Is this all just one big bummer? Do you hide from the challenges before us by saying “I don’t watch the news, it’s just so negative.” Truth is,  I’d rather not watch the news either. The 24/7 feed of bat-shit politicians practicing hate on each other is horrid. That being said, I don’t want to find myself tangled in a status quo five years from now that is only feeding our brokenness. So I have resolved to pay attention.

In spite of the problems that are literally engulfing us, I have a great hope, based on experience that informs my heart and tells me that this country is filled with a lot of people doing their best to live a good and decent life. People are great and a lot of our politicians suck. The disconnect is staggering.

Our country is broken. Infrastructure everywhere is creating problems that are affecting not just our bridges, but also our water supply. The lack of investment in alternative energy continues to pollute and poison us. Schools have become baby sitters with a lack of standard, resource and respect to turn out a thoughtful citizenry. In short, we are at the most important turning point in our history.

If you set only one goal for yourself this year, let it be this: to investigate our presidential candidates with a critical eye and choose wisely based on using your brain and not just repeating something you heard on television or from a friend. Then, make sure that you get out and vote. We don’t have many rights left in America, but the right to vote is still ours. So use it and use it well. Stand in the light of your truth and be counted. And before you mark your ballot, make sure that you have thought about where you want our country to be five years from now. Remember we don’t need a savior for our nation, we need an evolution of consciousness.

Posted in Comedy, Tragedy and What the F...?

Pro-Planet and Words that Have Power

iStock_000012181084XSmallOutside my windows, the west is on fire. Smoke hangs thick in the Rogue Valley. Friends and neighbors wear masks when they venture out. Below us are the fires in California, burning so hot that they create their own weather. Above us fires from central Oregon eat away at brittle terrain, battered by an ever-spreading drought. And further north Washington state burns like nobody’s business. Each time the wind shifts, choking smoke from a different direction blows into the valley where I live.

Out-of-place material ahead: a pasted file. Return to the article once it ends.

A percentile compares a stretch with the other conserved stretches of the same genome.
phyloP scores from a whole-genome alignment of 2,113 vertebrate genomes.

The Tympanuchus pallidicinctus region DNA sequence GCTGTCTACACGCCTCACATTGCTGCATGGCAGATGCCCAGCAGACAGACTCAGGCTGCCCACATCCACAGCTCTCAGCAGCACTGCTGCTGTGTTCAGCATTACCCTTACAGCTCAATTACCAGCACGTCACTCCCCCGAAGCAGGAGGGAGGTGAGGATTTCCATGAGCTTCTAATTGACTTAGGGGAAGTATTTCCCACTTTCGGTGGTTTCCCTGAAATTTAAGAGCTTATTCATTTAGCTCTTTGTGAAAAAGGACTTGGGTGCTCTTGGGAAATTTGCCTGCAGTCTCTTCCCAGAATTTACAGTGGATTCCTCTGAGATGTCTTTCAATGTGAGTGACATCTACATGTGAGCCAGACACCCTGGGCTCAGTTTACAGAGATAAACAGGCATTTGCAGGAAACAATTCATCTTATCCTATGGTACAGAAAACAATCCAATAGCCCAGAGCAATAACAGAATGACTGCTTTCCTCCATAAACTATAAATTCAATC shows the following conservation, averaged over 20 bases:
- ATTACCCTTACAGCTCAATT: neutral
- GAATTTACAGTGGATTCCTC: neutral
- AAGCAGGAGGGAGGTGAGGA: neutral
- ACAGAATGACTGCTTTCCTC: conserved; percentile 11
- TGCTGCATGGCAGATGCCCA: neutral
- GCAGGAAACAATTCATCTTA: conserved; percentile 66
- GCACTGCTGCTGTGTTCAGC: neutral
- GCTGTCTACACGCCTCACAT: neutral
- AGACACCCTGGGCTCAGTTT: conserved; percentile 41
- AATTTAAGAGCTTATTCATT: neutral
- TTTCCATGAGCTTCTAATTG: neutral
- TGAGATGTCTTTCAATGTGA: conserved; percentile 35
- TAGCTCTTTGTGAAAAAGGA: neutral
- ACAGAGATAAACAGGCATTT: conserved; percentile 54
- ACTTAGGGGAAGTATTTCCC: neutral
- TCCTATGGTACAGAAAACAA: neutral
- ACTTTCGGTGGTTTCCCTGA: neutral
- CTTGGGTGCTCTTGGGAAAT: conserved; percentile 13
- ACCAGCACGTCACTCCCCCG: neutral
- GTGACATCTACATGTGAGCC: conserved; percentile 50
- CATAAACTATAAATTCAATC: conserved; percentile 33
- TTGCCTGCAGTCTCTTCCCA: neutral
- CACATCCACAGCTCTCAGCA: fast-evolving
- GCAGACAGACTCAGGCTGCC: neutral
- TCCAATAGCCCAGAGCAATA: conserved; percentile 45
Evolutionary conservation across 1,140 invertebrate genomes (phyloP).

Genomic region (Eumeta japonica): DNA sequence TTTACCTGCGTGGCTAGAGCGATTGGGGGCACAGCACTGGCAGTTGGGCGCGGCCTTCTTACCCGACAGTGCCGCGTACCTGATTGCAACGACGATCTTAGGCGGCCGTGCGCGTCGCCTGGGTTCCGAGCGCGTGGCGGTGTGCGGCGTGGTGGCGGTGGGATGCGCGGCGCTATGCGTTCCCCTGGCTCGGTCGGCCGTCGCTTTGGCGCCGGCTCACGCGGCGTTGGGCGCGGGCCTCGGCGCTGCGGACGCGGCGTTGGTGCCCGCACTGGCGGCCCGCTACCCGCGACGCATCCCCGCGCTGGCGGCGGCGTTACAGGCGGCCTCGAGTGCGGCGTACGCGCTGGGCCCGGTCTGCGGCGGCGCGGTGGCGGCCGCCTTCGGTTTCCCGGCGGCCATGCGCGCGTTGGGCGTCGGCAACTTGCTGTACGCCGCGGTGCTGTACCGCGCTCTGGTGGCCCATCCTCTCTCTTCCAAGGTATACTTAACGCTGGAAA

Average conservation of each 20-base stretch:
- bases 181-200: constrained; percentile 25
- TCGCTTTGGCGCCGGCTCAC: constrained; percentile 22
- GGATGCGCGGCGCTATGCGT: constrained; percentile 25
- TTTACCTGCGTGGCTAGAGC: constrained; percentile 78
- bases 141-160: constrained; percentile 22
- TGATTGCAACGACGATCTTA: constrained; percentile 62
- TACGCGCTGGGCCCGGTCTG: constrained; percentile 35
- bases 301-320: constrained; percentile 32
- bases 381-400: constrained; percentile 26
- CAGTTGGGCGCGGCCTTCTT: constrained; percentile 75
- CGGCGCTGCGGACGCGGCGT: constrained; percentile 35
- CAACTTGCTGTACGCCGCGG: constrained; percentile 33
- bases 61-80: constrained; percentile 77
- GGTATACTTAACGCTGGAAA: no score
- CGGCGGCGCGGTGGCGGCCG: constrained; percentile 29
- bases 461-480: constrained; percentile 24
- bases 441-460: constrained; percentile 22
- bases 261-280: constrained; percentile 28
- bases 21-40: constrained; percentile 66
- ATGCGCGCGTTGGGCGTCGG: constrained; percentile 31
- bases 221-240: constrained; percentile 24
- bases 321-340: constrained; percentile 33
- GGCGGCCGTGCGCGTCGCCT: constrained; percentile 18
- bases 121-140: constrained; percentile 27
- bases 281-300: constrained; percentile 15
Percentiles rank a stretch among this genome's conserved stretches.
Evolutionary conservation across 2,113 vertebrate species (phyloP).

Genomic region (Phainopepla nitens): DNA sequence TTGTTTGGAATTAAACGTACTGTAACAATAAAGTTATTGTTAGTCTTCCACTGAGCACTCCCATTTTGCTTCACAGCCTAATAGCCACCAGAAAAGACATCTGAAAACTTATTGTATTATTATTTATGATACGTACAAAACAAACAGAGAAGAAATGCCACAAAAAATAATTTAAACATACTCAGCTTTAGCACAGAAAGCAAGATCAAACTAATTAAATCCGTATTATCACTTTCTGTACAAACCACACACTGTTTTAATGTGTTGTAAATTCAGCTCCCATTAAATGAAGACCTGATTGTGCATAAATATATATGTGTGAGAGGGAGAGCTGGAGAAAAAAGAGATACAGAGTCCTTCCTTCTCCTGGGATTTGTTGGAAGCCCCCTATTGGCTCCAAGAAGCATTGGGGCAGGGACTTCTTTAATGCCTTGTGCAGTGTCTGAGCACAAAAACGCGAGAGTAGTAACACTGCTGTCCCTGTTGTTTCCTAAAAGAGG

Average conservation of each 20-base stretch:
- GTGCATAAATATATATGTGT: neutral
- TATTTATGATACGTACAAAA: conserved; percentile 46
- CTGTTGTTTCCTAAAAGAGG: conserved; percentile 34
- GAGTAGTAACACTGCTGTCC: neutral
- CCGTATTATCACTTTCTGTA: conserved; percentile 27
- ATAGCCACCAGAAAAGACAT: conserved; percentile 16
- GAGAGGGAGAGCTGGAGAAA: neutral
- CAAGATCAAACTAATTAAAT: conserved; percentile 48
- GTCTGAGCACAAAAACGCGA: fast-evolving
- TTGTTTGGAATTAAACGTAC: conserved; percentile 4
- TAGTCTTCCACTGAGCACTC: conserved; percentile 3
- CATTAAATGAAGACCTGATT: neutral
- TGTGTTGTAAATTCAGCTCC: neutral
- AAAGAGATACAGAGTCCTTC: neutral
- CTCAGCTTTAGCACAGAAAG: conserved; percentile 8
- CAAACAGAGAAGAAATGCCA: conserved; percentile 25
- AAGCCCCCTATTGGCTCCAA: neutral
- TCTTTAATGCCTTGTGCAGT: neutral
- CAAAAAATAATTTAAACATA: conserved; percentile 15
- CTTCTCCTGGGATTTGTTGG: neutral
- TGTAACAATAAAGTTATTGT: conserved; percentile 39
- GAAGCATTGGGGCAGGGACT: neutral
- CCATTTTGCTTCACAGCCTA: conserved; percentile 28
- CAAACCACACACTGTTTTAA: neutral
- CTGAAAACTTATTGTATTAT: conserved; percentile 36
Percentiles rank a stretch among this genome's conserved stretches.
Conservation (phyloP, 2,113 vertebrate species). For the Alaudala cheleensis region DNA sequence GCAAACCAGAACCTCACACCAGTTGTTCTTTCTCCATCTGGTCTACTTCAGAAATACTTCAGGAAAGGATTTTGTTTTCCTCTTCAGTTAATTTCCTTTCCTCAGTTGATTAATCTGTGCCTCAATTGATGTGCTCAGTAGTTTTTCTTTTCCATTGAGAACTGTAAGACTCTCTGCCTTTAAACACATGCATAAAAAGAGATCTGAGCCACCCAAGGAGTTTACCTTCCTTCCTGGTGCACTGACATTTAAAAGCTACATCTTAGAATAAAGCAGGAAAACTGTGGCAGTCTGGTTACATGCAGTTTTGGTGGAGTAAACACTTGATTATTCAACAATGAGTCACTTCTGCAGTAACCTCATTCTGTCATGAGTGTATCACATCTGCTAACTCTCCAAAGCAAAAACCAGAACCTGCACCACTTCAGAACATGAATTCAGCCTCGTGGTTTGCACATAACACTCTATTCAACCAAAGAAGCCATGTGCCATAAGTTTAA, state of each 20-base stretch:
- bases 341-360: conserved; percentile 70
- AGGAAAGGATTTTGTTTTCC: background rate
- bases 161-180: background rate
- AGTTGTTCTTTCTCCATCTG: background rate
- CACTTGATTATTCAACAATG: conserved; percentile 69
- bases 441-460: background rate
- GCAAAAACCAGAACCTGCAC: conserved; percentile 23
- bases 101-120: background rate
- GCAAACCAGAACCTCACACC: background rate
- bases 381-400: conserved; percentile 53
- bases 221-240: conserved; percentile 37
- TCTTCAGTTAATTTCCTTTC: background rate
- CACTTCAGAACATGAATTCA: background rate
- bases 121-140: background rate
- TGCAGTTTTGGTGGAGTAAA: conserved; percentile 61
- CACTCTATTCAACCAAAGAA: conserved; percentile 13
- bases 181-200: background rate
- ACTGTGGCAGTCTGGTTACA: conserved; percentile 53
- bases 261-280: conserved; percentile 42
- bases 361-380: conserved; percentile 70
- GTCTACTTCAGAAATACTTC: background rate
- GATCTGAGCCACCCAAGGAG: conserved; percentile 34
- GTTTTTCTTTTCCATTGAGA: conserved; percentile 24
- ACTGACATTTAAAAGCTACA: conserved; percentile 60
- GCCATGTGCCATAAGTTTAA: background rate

Climate change is not a possibility up the road. We are living in climate change. If you are a denier and want to get up in my face about how the climate is always changing, I can only offer you this: Our lack of conservation and egregious polluting continues to contribute to the extreme and unprecedented weather events we are experiencing, and that is the truth.

The west is getting drier and the east is getting wetter. Tornados and hurricanes are stronger, and as Bob Dylan once famously sang, “you don’t need a weatherman to know which way the wind blows.” Therefore I call bullshit on any stupid politician telling me that they don’t believe in climate change. What does this new and volatile model bring, other than more instability? And I am asking that question of both climate change and our political body. Take your pick.

I was happy to see President Obama talk about climate change in Nevada yesterday. I am always happy when an elected official recognizes and offers intelligent discourse, acknowledging that our planet is sick. She has a fever and you can see it on the west coast of the country. I still hold out for action. It’s not yet too late.

So here’s my new word: Pro-planet. Words have power. We all know what “the 99%” means, not because it was defined by someone, but because our collective consciousness defined it to a point where it became a political battle cry, underscoring the chasm between our growing have and have not society.

I want a word, a word that I can hurl at politicians who want my vote. A word that defines a deeply held, moral conviction. Do not give away your vote to a single person who is not Pro-planet. We once had a proud and noble government that worked for the people. It has been slipping from our grasp for decades and not only are we paying the price, but the planet that we live on is paying a price. I only have one bullet in my arsenal and that is my vote. My vote, coupled with your vote and other votes can become stronger than money and the propaganda that money breeds.

I want a Pro-planet president and a Pro-planet congress and senate. In the meantime, the world is burning outside of my windows.

I have never asked anyone to “like” my posts or re-blog, or anything like that. But this is not about promoting my self; this is about creating a word that can grow teeth and traction. Please “like” this on WordPress, Linked-In and Facebook in order to spread the word. Please re-post my essay. Let’s see if we can collectively define a word that has the potential to instigate change. Start referring to yourself as Pro-planet.

Signing off today as Pro-planet. I love this earth and I choose to stand and be counted in that way.